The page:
One in every five Americans calls California or Texas home. Comparisons between the two most-populous states are useful because both states have diverse populations and economies, but vastly different politics. That, in turn, leads to divergent public policies in taxation and regulation—with very different outcomes.
Demographically, California and Texas both feature minority-majority populations, with the future face of America looking somewhat like a blend between the two states, if current immigration and birthrate trends persist. Along with Hawaii and New Mexico, the white, non-Hispanic population in California and Texas is well below half (though if the two most affluent demographic groups, white, non-Hispanics and Asians are considered together, they total 52.4% in California and 47% in Texas).
Yet in the 2016 presidential election, Hillary Clinton won California by 30% of the vote while Donald Trump won Texas by 9%, indicating that destiny isn’t entirely explained by demographics. Meanwhile, after the 2018 midterms, of California’s 53-member delegation in the U.S. House of Representatives, 46 are Democrats compared to 7 Republicans. Of Texas’ 36-member Congressional delegation, 23 are Republican and 13 are Democrats.
On the economic front, since the end of the recession in June 2009, Texas’ private sector seasonally adjusted job growth through April 2019 was 27.2% compared to California’s slightly weaker 23.9%. But California shed a far larger proportion of jobs during the recession than did Texas, so it had a deeper hole to climb out of. Extending the horizon by five years to January 2004 shows a far different story, with Texas adding 38.4% more private sector jobs, compared to California’s 21%—an 83% growth rate advantage for Texas.
Texas’ more rapid job growth is likely due in some measure to its tax and regulatory policies. According to the Tax Foundation, California’s business tax climate ranked 49th in the nation in 2018, compared to Texas at 15th. A key component in California’s weak ranking is that it features America’s highest individual income tax rate, 13.3%, making California’s the second-most burdensome income tax in the nation behind New Jersey. Texas has no individual income tax. California’s per capita state and local tax collections were $6,077 in 2016, the 8th-highest in the nation. Texas state and local government collected $4,020, ranking 29th.
How the states and their local governments spend their tax revenue is illuminating. Across the nation in 2015, states spent close to equal amounts on education and health and welfare, mostly Medicaid, about 31% for education in 2015 and 30% for health and welfare. Texas and California were at either end of the spectrum, however.
Regarding public education, 36% of Texas state and local funding is dedicated to education, compared to 26% in California. This drives California to have among the nation’s largest average student-to-teacher ratios, 22.5 students in average daily attendance per teacher in 2016, the 3rd-highest in the nation, compared to 14.2 in Texas, at 26th with the national average being 15.1 students per teacher.
In contrast, California spends 34% of its state and local budget on health and welfare, compared to 27% in Texas. Partly as a result, Texas is criticized for having the largest share of its population without health insurance—17% in 2017—compared to 7% in California. But having coverage through Medicaid doesn’t equate to getting care. With a shrinking proportion of California doctors accepting Medi-Cal, California’s version of the program, the typical wait times for medical services has grown to nine months in some areas.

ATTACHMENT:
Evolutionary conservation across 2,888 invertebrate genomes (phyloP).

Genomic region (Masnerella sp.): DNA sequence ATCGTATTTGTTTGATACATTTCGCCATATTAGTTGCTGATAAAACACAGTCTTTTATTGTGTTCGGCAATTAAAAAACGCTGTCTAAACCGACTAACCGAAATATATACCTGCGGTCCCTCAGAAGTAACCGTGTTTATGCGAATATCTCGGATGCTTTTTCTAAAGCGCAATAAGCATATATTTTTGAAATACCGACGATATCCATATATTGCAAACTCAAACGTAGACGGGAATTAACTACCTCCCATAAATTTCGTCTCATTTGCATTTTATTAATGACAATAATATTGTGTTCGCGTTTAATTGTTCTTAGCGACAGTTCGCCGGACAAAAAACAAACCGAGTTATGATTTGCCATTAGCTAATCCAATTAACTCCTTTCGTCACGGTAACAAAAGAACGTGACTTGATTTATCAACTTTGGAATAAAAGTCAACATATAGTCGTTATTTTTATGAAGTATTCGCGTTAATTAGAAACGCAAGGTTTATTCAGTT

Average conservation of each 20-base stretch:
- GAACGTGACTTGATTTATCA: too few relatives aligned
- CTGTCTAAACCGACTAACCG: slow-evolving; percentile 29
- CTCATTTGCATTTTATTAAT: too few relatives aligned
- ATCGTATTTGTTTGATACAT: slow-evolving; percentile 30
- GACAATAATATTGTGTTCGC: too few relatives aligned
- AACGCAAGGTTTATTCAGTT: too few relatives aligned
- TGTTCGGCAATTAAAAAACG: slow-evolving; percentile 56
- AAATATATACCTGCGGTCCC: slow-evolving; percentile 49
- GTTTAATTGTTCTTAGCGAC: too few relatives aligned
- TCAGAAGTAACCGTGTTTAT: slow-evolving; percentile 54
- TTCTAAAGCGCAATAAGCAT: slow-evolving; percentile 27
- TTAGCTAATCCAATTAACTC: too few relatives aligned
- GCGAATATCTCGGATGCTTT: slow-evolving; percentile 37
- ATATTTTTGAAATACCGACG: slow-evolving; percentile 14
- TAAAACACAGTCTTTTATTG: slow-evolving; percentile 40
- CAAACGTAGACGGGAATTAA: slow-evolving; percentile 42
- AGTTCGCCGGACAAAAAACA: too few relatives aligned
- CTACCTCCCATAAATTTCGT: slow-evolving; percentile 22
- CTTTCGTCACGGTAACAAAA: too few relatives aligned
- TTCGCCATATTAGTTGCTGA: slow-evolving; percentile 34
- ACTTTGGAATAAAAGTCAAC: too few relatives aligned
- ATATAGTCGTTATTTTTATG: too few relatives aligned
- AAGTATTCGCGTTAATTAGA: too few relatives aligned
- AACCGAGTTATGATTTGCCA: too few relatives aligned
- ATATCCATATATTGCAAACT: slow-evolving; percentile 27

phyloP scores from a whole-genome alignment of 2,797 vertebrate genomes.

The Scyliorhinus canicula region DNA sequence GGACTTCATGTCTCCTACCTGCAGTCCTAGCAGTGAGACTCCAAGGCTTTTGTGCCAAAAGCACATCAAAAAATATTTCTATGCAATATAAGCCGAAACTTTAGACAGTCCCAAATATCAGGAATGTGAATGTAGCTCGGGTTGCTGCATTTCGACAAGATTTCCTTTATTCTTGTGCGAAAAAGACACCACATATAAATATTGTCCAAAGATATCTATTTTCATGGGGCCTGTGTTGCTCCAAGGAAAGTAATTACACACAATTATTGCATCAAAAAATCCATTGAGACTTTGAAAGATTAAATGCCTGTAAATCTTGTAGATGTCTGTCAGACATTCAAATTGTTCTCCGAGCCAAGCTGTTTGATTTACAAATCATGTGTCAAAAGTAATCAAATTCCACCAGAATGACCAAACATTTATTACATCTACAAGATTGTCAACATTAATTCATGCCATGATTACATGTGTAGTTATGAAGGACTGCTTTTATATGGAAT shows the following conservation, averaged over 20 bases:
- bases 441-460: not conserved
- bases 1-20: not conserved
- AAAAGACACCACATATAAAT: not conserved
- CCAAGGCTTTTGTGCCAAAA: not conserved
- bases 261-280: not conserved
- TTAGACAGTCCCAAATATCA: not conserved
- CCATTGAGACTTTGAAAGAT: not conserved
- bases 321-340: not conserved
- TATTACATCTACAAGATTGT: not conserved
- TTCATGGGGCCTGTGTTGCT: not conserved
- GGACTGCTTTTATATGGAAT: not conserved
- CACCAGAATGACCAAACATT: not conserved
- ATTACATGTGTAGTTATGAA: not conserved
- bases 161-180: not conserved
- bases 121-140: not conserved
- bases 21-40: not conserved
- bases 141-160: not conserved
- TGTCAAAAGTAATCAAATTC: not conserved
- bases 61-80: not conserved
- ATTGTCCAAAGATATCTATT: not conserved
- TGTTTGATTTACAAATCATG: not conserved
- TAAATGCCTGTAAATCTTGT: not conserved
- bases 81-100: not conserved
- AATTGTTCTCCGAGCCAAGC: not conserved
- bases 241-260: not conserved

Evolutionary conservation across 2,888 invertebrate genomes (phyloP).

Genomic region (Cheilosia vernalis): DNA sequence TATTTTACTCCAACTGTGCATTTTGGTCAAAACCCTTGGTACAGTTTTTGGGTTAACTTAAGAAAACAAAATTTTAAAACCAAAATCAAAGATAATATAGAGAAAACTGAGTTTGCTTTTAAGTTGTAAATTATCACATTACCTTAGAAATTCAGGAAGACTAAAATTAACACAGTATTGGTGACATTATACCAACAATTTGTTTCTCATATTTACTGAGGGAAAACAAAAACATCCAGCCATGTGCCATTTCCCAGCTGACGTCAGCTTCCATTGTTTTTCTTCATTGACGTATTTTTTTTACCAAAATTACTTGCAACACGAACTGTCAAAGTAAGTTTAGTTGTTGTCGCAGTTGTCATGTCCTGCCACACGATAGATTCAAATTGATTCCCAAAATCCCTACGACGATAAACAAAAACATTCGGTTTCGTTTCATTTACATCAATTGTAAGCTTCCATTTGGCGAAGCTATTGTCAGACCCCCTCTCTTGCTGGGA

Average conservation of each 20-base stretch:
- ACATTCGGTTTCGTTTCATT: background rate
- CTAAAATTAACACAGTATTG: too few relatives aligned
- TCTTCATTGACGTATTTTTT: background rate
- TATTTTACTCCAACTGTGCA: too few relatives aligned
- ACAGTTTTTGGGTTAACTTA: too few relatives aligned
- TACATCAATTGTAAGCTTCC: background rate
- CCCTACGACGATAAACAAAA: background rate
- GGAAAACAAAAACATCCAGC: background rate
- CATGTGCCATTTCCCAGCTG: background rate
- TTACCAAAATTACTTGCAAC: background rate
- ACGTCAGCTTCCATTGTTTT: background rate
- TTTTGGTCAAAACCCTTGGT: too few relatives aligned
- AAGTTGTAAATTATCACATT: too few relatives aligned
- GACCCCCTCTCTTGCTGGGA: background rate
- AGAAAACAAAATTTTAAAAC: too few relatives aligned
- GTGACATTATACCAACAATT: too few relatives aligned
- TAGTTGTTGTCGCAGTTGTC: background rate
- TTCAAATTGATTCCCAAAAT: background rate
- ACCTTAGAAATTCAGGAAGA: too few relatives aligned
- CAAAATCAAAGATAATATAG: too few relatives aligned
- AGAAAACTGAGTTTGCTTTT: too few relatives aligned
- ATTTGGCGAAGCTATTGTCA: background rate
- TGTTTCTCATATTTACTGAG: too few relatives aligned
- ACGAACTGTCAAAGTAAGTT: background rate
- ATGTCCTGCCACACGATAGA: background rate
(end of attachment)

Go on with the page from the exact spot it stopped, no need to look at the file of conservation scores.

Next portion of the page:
This has contributed to the growing burden on California’s emergency room system, where the average patient now waits 5-1/2 hours or 336 minutes on average to be admitted, a full hour and 20 minutes longer than the national average and the fifth-longest wait times in the nation. California politicians are now debating whether to use state funds to extend their Medi-Cal coverage to illegal immigrants, with the only question being whether to cover all of those illegally in the nation or only those under the age of 26. Federal rules allow federal Medicaid spending on all people under 18, regardless of immigration status, so extending government coverage by 7 years to those under 26 would cost an estimated $98 million. Adding 26 to 64-year-olds would cost the state $3.4 billion annually.
In spite of California’s more generous social safety net and steeply progressive income tax system, it still has the nation’s highest level of poverty, according to the Supplemental Poverty Measure. When accounting for the cost of housing, the value of all government benefits, including noncash benefits such as food stamps and rental assistance, as well as out-of-pocket medical costs and taxes, California’s poverty rate is 19%. Texas’ Supplemental Poverty Measure as averaged over the three years 2015 to 2017, was 14.7%, within the margin-of-error of the national average, 14.1%. Proportionately, California had 29% more of its population living in poverty than did Texas—again, this statistic does account for out-of-pocket medical expenses.
Two big factors drive California’s higher poverty rate. First, new jobs outside of California’s booming tech sector haven’t kept pace with the population—a job is the best antidote to poverty. And second, a dense thicket of restrictive local zoning and environmental regulations that act to increase artificial scarcity of the state’s housing stock, inflating prices for everyone, especially the working poor.